“To make a prairie it takes a clover and one bee, One clover, and a bee, And revery. The revery alone will do, If bees are few” 

-Emily Dickinson

Zones: 3-8


Full Sun 

Purple prairie clover germinates at soil temperatures ranging from 59 to 86 °F while temperatures as low as 41 °F have broken dormancy. Also easy to grow when direct seeded into a weed- free seedbed in mid-spring to early summer.

Purple Prairie Clover is a native, warm-season, perennial legume that is an excellent, nitrogen-fixing component for restoring prairies. The plant has many strategies to survive harsh conditions. It can have one to many stems that grow up to 2.5 feet long from a woody, stout taproot that branches near the surface. Each flower produces hundreds of seeds that participate in aerial dissemination. Purple Prairie Clover is an important component of Great Plains grassland communities. It is considered “common” in most grassland habitat types of the midwestern United States and southern Canada although it generally makes up 10% or less of the total plant population. Purple Prairie Clover can establish itself in tallgrass, shortgrass, or mixed-grass prairies. 

The unique purple flowers attract many different species of pollinators such as bees and butterflies. It begins growing at the same time each spring as prairie grasses, but it quickly exceeds the grasses in height as a strategy to spread its seeds. The Purple Prairie Clover thrives in elevations of 4,000 to 7,500 feet. Its colorful presence is heartily welcomed by plant aficionados who live in dry and often windswept environments. 

Seeds possess an enormous potential for survival. It is not unusual for seeds that are 100 years old or more, to grow when planted. During WWII in England, the bomb craters blossomed with flowers and other plants that were thought to have been extinct. Evidently, the seeds were sleeping deep in the earth until brought again to the surface, where light and moisture caused them to germinate. Prairie Clover seeds often lie dormant through the harsh winter, and germinate in the spring when temperatures warm and rainfall is adequate.

By taking this seed packet you agree to participate in the project by planting and documenting the plants success or failure. We ask you to send photos to


Visit SolitaryGardens.org/SOR for more information on the project.

“Let us all find our purpose in life – the potential that lies within the seed.” 

-Sanchita Pandey, Lessons from My Garden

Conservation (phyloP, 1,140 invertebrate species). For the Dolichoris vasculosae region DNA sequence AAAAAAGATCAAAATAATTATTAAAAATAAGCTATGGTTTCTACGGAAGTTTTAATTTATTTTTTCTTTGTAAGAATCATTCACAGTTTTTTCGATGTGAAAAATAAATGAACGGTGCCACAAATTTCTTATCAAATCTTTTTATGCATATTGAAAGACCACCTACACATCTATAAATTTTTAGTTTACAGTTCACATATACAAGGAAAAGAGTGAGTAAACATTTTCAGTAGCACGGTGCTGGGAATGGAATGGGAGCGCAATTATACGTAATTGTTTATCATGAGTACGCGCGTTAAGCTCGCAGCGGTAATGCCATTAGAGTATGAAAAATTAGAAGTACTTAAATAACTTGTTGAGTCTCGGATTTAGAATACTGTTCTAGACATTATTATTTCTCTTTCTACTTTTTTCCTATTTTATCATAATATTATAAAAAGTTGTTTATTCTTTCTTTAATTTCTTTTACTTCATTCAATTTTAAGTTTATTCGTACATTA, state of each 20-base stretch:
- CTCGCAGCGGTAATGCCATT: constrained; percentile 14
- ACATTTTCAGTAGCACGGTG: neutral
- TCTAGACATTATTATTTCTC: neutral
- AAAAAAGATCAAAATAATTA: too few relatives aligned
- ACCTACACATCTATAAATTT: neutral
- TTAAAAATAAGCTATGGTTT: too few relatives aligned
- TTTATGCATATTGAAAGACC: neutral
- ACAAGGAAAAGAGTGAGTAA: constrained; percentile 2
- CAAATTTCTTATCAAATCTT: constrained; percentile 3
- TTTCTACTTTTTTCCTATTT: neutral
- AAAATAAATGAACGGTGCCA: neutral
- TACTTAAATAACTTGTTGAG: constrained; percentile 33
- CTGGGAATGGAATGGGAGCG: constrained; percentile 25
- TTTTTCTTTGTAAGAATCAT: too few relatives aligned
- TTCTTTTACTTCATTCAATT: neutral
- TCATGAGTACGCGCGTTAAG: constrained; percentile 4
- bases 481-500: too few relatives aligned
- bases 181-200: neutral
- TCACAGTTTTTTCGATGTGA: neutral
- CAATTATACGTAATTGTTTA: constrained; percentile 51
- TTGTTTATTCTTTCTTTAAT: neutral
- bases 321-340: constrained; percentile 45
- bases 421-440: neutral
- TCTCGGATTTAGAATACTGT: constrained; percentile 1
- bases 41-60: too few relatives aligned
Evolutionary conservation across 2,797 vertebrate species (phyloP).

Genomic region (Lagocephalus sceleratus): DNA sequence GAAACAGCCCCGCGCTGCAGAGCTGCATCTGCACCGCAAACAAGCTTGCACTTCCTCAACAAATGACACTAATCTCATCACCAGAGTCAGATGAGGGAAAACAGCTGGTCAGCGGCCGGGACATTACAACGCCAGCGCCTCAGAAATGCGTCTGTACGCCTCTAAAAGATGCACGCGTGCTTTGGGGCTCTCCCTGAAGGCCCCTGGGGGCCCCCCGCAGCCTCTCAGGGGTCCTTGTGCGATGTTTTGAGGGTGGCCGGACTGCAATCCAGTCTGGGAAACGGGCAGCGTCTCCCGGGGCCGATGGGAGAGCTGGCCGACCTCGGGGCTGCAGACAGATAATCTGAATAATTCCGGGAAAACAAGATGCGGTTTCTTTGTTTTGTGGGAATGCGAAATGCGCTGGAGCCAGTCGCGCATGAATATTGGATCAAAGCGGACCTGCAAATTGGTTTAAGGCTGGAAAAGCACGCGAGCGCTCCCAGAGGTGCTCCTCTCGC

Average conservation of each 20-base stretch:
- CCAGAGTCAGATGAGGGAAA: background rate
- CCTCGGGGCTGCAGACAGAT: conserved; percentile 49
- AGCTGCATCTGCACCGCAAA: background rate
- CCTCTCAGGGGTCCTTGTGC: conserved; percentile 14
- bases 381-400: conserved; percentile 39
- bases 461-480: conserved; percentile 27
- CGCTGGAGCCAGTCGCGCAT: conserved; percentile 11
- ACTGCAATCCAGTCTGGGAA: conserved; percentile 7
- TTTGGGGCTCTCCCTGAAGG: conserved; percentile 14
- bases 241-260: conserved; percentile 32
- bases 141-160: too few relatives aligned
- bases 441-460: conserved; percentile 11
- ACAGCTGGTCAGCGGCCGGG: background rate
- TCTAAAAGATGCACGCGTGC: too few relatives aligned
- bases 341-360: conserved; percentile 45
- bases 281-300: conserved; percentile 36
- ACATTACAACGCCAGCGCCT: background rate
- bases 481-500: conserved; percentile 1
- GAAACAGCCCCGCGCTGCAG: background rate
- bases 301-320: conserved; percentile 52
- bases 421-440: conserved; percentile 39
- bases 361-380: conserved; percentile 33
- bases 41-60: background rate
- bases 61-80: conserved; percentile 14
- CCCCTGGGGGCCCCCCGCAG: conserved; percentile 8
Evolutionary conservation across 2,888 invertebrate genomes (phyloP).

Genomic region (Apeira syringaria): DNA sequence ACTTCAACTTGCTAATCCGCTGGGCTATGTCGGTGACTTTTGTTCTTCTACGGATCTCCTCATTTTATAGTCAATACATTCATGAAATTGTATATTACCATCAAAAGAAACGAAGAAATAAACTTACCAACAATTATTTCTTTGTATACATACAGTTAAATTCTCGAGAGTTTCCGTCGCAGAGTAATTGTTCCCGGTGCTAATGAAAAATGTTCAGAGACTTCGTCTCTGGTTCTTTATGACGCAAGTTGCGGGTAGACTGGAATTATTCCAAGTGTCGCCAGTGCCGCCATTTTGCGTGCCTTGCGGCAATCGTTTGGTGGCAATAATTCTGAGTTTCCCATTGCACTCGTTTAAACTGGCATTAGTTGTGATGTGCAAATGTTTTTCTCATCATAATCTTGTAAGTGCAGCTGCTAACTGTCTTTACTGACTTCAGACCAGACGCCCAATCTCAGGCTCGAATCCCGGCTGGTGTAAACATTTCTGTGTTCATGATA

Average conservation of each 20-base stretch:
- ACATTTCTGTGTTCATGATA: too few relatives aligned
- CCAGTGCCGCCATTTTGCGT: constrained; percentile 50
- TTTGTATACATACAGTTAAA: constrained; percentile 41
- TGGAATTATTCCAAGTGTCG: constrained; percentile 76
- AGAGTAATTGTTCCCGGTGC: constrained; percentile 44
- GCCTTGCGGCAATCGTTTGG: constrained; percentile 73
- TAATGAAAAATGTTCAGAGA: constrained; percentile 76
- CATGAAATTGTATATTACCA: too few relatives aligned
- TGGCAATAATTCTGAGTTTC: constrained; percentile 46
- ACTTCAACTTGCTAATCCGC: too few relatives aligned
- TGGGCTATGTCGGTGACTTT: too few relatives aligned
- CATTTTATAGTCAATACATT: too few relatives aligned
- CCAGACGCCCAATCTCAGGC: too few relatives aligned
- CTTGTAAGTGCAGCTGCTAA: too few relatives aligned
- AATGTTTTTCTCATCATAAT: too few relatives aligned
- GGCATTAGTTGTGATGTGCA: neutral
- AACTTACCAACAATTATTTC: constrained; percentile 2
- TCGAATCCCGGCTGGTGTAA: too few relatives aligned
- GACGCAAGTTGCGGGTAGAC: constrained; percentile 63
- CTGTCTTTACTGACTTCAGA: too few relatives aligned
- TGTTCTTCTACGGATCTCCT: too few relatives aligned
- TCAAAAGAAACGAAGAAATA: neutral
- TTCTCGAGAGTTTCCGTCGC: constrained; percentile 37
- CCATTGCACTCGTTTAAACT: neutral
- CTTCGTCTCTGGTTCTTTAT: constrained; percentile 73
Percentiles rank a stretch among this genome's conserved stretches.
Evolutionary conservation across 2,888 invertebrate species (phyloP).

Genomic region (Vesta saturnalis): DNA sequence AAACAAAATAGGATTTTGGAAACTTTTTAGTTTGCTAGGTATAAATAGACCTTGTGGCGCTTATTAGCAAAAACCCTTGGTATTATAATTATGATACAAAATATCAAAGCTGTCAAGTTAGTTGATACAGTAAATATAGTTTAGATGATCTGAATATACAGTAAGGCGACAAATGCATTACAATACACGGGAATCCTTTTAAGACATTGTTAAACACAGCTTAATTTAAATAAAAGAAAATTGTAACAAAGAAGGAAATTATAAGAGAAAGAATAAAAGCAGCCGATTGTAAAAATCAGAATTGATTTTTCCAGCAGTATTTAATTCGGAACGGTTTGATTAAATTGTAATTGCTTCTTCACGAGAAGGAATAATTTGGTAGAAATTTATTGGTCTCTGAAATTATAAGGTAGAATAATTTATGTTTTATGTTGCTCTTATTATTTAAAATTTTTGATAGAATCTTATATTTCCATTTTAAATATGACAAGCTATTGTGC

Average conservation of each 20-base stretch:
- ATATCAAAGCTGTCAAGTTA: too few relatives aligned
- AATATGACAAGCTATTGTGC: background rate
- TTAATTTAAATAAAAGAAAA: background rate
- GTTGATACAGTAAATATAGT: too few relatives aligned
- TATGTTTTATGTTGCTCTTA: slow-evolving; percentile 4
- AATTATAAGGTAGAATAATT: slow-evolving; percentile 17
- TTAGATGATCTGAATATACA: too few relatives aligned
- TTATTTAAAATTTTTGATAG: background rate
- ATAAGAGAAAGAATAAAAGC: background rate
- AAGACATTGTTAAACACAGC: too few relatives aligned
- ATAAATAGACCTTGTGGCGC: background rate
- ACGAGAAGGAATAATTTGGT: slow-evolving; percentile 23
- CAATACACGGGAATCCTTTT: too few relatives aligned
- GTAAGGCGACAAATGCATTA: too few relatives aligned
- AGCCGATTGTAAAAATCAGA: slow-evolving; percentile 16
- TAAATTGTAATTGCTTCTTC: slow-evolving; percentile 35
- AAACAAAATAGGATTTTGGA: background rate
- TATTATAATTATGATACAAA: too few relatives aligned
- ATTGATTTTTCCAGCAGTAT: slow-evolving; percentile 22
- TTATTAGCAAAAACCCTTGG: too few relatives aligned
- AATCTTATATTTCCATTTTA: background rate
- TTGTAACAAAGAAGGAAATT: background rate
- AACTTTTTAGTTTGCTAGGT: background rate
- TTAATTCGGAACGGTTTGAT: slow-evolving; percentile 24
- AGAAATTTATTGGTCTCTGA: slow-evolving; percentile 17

The seed is the most cherished part of the plant. Seeds are travelers, progeny and potential. Seeds are built for survival over time and terrain. As a result, most of a plant’s energy is dedicated to making its seed.

This seed packet is part of a larger project, Solitary Garden’s Social Justice Seed Packets, an anti-oppression curriculum that allows us to engage with the history of mass incarceration and other social justice issues through the stories that plants inherently tell.

Through the act of gardening, we will demonstrate how ignoring the vitality of other beings impoverishes our own imaginations and collective well being. Unlearning systems of oppression, like growing a plant, requires daily attention and care. Love, hope, compassion, and social equity — like a garden — require nurturing in order to fully blossom. We hope this project begins to plant possibilities and water new ideas in order to collectively sow the world we wish to live in.

This edition of seed packets was compiled in collaboration with Professor Johanna Schuster-Craig’s Global Studies in the Arts and Humanities class (GSAH 201) and the assistance of Peter Carrington.

With the planting of a seed — literal or metaphorical — we set intentions for what we would like to grow. Think about your intentions for building a world through collaboration and co-liberation: 


These contemplative questions are meant to inspire challenging conversations and growth. As you nurture your plant, we encourage you to nurture these ideas. 

The seeds of plants are more than food and future plants; they often store culture that ties forgotten history together. Clover represents both food security and hidden history.

  • Is it possible to correct the forced amnesia of colonization by employing the multiple strategies of seeds?
  • How are indigenous or folk relationships to plants part of storytelling and collective healing? What have we lost?
  • What seeds have you carried forward from previous generations that have fed your soul, your community, your identity, or your family? How do you share them?